Why Are Email Naming Conventions Important?

By Kevin Lee

Email naming conventions don't have to be complex to be helpful.
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While no two email addresses on the Internet are the same, many people on the Web have the same name. As more Internet users create new email addresses, it becomes more difficult for them to come up with names that are not in use. Depending on the size of your business, you can benefit by using naming conventions to structure the way you generate email names.

Internet Communications

The Internet consists of a vast network of computers that exchange information. Each computer has a unique Internet Protocol address that identifies it on the Web. When you enter a URL in your browser's address bar, a Domain Name Server translates that name into an IP address that other computers understand. Because each IP address is unique, information arrives at its appropriate destination. When you send an email to someone who uses Yahoo or Gmail, you type the person's username at the beginning of your "To" address. A typical Yahoo email address may appear as follows: JrSal9331x@yahoo.com. The computer that sends your email knows to send it to Yahoo. Yahoo then figures out where to forward the message by looking at the username at the beginning of the email address.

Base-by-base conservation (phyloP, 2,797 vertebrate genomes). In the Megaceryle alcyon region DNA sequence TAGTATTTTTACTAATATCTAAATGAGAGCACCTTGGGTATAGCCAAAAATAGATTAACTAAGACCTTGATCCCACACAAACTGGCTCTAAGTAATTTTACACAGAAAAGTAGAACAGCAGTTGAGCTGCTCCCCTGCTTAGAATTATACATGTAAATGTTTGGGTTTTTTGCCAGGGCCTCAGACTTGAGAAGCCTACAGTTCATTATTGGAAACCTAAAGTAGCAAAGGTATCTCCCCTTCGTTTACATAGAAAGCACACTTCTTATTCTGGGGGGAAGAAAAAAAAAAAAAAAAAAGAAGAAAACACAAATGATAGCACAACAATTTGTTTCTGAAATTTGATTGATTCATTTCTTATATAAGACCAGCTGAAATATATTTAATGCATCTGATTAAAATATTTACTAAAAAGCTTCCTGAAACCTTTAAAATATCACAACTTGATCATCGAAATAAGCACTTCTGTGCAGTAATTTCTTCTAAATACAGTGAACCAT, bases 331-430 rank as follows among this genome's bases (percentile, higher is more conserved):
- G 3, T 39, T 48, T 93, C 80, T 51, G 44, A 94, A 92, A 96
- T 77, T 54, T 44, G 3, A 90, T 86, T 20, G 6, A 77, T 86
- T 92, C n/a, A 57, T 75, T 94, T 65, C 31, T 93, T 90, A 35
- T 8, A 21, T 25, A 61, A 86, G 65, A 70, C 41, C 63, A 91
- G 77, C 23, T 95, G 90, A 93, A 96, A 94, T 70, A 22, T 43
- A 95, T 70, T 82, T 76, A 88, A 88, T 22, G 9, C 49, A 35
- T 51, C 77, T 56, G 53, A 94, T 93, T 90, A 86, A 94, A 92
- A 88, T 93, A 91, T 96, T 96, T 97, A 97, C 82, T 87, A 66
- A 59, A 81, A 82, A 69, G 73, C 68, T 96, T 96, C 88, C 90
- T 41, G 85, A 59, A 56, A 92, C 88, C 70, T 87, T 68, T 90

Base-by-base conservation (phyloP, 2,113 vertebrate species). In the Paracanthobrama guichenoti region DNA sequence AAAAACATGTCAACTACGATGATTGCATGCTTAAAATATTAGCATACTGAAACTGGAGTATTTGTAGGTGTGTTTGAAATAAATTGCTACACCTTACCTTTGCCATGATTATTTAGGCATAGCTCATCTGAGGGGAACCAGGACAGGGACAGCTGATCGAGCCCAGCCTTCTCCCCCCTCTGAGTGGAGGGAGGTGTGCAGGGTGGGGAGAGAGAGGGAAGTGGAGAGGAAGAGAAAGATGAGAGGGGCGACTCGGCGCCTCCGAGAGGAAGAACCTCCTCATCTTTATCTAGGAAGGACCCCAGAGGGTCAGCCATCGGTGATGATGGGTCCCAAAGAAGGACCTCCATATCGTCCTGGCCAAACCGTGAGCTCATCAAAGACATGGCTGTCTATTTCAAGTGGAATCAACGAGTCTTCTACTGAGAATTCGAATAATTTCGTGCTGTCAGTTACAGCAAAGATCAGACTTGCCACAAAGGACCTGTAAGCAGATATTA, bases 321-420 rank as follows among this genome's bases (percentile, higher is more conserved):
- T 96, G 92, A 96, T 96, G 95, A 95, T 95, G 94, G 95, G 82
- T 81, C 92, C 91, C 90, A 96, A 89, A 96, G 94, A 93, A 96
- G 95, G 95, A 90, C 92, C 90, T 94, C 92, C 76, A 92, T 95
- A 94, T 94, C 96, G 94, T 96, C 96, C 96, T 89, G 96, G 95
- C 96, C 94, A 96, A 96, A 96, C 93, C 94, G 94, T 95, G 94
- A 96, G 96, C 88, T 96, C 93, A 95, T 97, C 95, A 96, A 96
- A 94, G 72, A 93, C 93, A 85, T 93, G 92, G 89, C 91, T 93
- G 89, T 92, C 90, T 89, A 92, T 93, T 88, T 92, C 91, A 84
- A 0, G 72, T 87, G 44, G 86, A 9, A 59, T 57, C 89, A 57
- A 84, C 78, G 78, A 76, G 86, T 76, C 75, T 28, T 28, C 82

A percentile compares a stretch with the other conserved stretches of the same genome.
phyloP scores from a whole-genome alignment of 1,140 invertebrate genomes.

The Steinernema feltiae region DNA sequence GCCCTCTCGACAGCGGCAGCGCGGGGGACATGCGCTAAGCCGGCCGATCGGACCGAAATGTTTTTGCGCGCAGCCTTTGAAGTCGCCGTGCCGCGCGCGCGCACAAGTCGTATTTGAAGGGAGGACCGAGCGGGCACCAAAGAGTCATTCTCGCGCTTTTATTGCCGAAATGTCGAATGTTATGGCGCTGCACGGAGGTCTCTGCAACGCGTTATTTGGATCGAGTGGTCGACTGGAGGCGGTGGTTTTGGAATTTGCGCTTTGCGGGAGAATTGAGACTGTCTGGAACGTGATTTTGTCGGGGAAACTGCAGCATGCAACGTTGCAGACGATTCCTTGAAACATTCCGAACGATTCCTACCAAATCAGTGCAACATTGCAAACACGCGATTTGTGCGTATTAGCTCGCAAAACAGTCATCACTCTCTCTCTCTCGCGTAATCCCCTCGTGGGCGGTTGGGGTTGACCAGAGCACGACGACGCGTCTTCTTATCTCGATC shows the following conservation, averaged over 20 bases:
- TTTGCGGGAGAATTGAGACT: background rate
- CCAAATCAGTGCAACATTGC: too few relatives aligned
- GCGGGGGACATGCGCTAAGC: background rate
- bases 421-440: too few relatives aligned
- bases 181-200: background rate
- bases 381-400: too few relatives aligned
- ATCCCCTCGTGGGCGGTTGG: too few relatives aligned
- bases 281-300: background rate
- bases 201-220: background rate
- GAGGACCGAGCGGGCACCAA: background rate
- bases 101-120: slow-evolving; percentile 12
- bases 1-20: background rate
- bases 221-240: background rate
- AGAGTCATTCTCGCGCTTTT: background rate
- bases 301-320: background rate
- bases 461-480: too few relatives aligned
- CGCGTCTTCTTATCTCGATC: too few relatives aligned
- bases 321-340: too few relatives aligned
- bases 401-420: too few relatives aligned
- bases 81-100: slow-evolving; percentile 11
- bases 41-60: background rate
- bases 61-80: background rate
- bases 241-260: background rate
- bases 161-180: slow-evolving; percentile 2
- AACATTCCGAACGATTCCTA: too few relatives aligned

Email Names

As an individual email user, you probably don't need to worry about naming conventions because you work with only one name. However, if you manage a business, you may wish to formalize the way people create email names. Doing this can help your business present a consistent face to customers and clients with whom you communicate. For instance, if your business's domain name is my_business.com, one person in your organization might have an email address of john_paulson@my_business.com while another could use grace.williams@my_business.com. A dash separates the first and last name in the first address, while a period separates those names in the second one.

Naming Convention Benefits

While email addresses that contains a mixture of dots, dashes and other characters may be almost the same, email recipients may notice the difference. If you create business applications that process email names, it may be easier to write those programs if all email addresses use a similar naming convention. Naming conventions can also help incoming messages arrive in the correct inboxes. For instance, if your company has two John Smiths, you will need to set up a consistent naming convention that enables email senders to differentiate between the two recipients.

Using Naming Conventions

One way to handle duplicate names is to use numbers in email addresses. One John Smith, for instance, could have an email address of johnsmith1@my_business.com and another could have a name of johnsmith2@my_business.com. Another way to do that would be to use the first letter from the first name and the first letter from the last name to create an email address such as jrsmith@my_business.com. You could resolve duplicates by adding a number to the end of "jrsmith" to create jrsmith2@my_business.com. Regardless of how you create your naming convention, it's important to generate new email addresses using the same set of rules.